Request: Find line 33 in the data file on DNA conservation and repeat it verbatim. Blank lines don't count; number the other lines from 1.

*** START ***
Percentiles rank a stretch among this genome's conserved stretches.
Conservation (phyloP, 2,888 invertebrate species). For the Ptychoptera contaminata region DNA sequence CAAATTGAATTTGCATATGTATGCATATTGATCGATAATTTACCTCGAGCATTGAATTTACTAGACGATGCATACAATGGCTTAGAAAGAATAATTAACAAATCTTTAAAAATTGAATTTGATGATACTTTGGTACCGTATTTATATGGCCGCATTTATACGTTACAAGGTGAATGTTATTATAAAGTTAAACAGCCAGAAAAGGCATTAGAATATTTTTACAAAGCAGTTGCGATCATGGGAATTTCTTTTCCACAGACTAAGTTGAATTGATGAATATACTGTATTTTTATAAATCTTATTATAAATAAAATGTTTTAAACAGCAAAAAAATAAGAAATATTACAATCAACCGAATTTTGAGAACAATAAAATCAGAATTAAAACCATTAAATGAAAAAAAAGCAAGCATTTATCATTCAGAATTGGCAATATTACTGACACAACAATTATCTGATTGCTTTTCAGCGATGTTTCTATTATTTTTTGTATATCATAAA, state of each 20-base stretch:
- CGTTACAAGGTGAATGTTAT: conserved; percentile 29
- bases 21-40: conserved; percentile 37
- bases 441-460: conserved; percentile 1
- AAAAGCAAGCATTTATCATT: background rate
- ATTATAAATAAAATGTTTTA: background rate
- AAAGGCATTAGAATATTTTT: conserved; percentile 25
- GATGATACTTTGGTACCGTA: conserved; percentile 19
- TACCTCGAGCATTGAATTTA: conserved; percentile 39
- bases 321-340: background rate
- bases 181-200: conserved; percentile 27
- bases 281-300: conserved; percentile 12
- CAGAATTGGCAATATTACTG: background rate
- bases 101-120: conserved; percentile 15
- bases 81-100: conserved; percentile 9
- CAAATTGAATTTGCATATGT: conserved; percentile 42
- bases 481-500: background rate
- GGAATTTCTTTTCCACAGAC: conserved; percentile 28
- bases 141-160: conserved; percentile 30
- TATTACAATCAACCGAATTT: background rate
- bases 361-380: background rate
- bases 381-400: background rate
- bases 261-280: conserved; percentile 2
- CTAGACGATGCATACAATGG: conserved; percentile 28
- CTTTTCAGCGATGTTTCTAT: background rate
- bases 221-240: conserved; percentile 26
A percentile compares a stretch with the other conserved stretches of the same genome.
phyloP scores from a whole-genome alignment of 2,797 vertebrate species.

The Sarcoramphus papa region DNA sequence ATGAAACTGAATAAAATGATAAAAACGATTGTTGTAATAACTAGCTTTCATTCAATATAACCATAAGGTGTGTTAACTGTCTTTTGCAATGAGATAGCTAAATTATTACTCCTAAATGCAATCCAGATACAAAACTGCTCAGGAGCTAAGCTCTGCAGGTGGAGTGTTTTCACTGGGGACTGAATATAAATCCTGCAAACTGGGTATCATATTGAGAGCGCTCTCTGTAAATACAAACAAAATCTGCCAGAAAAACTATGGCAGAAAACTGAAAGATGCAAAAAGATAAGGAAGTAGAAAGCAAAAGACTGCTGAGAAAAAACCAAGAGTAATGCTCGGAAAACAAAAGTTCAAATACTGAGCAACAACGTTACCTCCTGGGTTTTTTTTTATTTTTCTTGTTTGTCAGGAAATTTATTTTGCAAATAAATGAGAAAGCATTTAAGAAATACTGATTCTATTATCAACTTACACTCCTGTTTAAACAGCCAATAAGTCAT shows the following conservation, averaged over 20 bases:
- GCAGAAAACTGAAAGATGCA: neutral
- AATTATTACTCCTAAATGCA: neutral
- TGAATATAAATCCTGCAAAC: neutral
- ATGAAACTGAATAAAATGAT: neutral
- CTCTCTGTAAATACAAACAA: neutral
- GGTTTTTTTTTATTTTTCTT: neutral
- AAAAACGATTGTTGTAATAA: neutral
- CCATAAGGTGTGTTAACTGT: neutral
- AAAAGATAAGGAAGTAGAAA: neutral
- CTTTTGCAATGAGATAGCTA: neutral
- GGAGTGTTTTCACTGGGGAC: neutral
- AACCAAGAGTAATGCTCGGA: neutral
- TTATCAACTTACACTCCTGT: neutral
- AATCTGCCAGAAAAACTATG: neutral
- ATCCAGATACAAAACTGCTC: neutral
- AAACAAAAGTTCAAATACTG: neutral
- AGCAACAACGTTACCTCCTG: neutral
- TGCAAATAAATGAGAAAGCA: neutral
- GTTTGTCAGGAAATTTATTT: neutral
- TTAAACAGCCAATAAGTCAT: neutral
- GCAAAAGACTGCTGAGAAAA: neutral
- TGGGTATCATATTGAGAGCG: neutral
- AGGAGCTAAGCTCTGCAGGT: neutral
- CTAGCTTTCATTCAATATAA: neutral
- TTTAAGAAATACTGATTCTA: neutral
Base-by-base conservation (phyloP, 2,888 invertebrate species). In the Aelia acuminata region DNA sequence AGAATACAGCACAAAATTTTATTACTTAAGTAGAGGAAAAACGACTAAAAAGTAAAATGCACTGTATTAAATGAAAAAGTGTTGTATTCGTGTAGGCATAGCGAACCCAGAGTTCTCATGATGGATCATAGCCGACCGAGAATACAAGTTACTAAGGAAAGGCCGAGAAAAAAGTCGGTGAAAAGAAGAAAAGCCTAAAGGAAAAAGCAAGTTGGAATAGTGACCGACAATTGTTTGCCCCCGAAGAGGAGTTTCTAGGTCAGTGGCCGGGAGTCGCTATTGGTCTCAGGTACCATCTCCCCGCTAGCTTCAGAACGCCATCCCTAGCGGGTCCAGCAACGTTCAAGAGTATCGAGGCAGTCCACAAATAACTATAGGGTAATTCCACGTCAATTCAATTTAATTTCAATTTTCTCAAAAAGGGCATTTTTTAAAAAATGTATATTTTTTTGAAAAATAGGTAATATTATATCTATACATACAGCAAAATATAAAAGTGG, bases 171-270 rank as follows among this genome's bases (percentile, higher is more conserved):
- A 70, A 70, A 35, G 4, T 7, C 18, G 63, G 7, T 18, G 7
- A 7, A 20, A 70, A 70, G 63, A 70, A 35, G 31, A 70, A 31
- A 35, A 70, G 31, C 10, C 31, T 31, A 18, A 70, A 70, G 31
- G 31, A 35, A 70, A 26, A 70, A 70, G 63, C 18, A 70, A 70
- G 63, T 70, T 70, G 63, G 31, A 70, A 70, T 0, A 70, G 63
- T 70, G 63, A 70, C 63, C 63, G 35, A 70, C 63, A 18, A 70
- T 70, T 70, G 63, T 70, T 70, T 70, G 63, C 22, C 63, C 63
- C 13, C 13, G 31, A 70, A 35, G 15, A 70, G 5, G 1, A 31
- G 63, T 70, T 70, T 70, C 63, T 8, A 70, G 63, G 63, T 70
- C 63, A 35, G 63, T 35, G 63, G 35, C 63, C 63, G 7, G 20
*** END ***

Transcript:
- TGAATATAAATCCTGCAAAC: neutral